Thursday, 29 January 2015

Motivation: Pain, Gain and Reason

by Frederike Rademacher

As many of you well know, the Year 11 have recently finished their GCSE mocks and as glad as I am that they are all over, I feel the need to talk about what motivates people. We all need motivation, or else what is the point in doing anything at all? Yet I believe that we can define motivation into two important categories: pain & gain.

Yes, I know that this may sound corny, but, when you truly think about it, they are the only two reasons we try to accomplish anything. 

I’m sure that everyone attempted the art of motivating their crest-fallen friends during the exam week and it was whilst I was trying to motivate someone that I discovered incentives behind motivation: 

            Pain – Unpleasant situations
            Gain – Pleasant situations

“Pain” is a brilliant motivator for everyone; in moments of distress and anxiety, our bodies produce adrenalin. For some people, change may never occur until they experience pain. It is only when we feel something become uncomfortable in our lives that we are motivated to want to change the circumstances. It is during this phase that we become either willing or unwilling victims to change, stepping into unfamiliar territory. Adrenalin acts as fuel for our bodies to change; it isn’t until we receive this fuel that we are able to move forward to improve.  

Yet, when we realize that we are able to “gain” something by doing something unfamiliar, we are once again motivated to change. When we see that a benefit lies up ahead, we have a goal to set towards and we become excited at the prospect. It is when we get excited that endorphins are released in our bodies, creating a feeling of euphoria that make you feel good and motivate you to act. Many are guilty of wanting to be able to cruise by without changing anything; however, when we are able to view a palpable incentive/advantage, we find the energy to make a change.
  
How does this apply to us?

For our bodies to produce either adrenaline or endorphins, we require a stimulus. For our generation, key stimuli include: music, social media, digital visualization, chemicals, medication and books. Unfortunately, we are all provided with these stimuli from a very young age and, as such, it becomes increasingly difficult for people to motivate other people. It has come to the point where we are more than content with cruising  through life because we lack the motivation to stretch ourselves to new limits and allow ourselves room to develop.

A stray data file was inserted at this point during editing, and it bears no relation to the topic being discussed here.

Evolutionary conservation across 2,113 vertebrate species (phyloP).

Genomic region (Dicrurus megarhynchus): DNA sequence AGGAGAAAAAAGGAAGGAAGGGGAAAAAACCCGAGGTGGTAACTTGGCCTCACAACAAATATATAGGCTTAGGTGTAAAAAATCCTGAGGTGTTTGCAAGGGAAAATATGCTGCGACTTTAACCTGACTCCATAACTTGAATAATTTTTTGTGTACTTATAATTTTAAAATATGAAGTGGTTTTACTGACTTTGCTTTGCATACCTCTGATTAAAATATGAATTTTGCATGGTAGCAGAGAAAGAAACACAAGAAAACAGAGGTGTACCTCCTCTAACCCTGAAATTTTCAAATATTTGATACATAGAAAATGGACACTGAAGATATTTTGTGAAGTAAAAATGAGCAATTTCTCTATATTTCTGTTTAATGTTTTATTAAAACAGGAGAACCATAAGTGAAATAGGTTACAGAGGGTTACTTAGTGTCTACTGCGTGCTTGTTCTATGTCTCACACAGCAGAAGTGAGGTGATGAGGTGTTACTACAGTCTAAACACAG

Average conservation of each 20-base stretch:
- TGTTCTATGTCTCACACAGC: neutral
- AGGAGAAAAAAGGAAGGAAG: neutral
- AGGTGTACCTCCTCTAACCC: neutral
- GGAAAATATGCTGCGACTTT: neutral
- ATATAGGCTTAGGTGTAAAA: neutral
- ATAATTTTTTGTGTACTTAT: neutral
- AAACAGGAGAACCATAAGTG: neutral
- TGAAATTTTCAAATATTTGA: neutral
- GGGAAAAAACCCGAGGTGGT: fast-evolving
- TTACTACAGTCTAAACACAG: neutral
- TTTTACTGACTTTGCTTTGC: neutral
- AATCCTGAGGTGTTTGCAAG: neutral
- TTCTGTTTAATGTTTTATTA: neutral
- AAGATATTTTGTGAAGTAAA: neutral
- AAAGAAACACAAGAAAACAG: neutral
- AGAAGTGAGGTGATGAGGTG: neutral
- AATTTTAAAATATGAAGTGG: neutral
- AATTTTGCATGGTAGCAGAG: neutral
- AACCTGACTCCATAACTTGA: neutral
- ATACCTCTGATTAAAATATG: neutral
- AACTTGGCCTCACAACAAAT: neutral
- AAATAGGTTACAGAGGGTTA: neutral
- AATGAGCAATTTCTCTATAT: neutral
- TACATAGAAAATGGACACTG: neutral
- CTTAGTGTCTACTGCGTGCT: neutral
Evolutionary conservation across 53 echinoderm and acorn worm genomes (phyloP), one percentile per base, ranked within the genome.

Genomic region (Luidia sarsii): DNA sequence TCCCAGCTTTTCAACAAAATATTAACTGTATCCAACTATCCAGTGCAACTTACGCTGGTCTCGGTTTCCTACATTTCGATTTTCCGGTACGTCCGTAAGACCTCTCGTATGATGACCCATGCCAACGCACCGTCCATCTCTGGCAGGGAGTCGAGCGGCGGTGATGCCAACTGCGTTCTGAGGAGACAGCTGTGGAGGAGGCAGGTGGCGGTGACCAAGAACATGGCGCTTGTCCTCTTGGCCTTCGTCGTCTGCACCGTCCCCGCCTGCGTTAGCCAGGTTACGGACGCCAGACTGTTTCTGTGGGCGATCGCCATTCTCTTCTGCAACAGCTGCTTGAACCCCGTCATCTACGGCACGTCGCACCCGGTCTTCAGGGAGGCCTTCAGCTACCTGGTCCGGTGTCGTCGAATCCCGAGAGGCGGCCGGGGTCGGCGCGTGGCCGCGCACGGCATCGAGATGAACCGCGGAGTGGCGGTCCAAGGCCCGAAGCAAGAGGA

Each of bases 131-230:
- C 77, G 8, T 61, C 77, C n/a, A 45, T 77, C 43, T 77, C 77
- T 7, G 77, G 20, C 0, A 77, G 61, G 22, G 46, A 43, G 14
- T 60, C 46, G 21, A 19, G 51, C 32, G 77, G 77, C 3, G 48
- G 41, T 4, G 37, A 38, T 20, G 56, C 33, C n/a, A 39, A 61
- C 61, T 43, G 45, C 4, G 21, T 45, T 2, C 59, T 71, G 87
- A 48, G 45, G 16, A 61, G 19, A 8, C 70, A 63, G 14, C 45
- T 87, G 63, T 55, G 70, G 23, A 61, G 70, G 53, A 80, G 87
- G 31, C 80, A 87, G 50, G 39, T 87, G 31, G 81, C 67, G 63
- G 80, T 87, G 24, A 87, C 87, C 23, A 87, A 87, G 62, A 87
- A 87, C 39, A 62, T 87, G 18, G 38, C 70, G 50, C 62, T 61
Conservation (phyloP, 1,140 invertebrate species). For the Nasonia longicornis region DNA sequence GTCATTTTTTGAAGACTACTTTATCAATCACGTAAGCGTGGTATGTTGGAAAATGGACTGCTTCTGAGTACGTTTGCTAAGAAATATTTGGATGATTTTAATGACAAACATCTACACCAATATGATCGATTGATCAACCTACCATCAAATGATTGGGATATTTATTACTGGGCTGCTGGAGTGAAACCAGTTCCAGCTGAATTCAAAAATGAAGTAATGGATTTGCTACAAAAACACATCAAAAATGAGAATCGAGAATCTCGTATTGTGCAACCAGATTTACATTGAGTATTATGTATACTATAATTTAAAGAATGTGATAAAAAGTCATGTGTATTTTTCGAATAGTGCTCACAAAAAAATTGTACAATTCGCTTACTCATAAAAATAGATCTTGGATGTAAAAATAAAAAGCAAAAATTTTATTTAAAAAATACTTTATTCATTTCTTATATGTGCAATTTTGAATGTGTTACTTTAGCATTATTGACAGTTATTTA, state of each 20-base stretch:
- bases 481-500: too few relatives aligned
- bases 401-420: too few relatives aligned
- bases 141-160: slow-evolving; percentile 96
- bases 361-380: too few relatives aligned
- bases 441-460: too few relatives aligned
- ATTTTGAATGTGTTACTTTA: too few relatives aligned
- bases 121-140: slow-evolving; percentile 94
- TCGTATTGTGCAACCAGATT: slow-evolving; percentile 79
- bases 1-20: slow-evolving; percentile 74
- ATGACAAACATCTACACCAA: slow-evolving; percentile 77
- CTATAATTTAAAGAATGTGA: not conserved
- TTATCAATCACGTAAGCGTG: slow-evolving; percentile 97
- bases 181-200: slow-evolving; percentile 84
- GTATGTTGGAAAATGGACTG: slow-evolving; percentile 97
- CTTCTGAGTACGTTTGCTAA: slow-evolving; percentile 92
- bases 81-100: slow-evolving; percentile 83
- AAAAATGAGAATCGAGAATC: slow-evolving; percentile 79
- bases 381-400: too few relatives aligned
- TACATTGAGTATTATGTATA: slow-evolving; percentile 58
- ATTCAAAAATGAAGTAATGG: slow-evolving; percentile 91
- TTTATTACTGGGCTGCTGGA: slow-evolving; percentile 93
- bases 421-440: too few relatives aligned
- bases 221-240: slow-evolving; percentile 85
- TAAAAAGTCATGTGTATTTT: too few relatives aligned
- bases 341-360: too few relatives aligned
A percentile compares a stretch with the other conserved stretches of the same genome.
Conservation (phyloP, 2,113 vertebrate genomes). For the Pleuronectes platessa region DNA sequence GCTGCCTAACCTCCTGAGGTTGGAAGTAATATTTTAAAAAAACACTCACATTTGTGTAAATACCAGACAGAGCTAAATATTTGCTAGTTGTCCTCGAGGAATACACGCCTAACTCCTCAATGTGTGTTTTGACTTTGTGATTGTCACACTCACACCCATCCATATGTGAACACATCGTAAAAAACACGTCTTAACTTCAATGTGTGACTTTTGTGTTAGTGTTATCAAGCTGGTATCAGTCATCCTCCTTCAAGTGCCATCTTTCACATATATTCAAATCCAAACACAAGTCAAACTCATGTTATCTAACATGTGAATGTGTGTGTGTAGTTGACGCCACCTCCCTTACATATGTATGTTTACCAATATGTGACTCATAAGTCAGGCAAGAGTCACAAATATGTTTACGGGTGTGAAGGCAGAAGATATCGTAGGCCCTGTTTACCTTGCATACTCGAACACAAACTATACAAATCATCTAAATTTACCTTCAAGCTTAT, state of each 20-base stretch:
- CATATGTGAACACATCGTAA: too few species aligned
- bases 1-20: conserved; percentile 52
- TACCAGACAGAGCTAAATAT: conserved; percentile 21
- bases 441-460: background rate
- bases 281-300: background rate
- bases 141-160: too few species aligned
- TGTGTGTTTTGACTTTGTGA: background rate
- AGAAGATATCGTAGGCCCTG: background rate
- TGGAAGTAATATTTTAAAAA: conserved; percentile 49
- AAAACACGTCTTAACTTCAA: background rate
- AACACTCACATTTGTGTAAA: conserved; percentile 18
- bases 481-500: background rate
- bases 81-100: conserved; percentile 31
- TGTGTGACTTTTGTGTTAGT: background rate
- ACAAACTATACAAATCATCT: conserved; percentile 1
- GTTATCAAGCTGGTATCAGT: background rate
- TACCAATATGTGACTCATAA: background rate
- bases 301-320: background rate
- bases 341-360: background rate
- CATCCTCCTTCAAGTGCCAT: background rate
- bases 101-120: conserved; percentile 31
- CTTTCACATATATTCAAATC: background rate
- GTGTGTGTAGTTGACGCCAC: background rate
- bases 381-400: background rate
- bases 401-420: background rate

Nevertheless (and I cannot stress this enough), motivation isn’t simply about being rewarded or punished. If we attempt to categorize everything into these two boxes, we will soon discover that we are very good at avoiding all stimuli that we abhor. So it is now that I will introduce a new addition to motivation: Reason.

Reason is what motivates the world. As humans, we generally believe that we need to find reason in something to find it worthwhile. We need to know WHY we have to do certain things or else we discover that “pain” and “gain’ become meaningless. For example, if we were told that we had to complete a test for no other reason then to complete a test, we would automatically reject the task because we haven’t been provided with a “reason”. We know that completing this test will result in the expenditure of energy and we will do anything possible to minimize the amount of energy we exert. This is what we call “cruising”; the lack of reason and motivation added together results in our minds and bodies wanting to simply plod along.

It is then we come to the realization that doing our exams, whether GCSE mocks, GCSEs, A-Levels or whatever exam we are doing, has a reason behind it. As such, it when we discover the reason we do something we are able to find the motivation to complete it to the best of our ability. We know that doing well in our exams means that we are more likely to get a good job and we know that a good job leads to a comfortable lifestyle, which is something that we can all agree, is pleasing. 

Now that we have our reasons, we know what we have to gain from doing this and we become aware of the consequences (pain) if we don’t find the motivation to act. So do not be disheartened by things too easily; there is always a way to find the incentive to move forward by following my three easy steps:

1.      Find the reason
2.      Find what you have to gain
3.      Find what you have to lose

You don’t necessarily need to find all three reasons; sometimes, one or two will do for you and everyone is different and therefore requires a different type of motivation. Deciding which motivation is right for you will help you tremendously to setting your goals for the future.  


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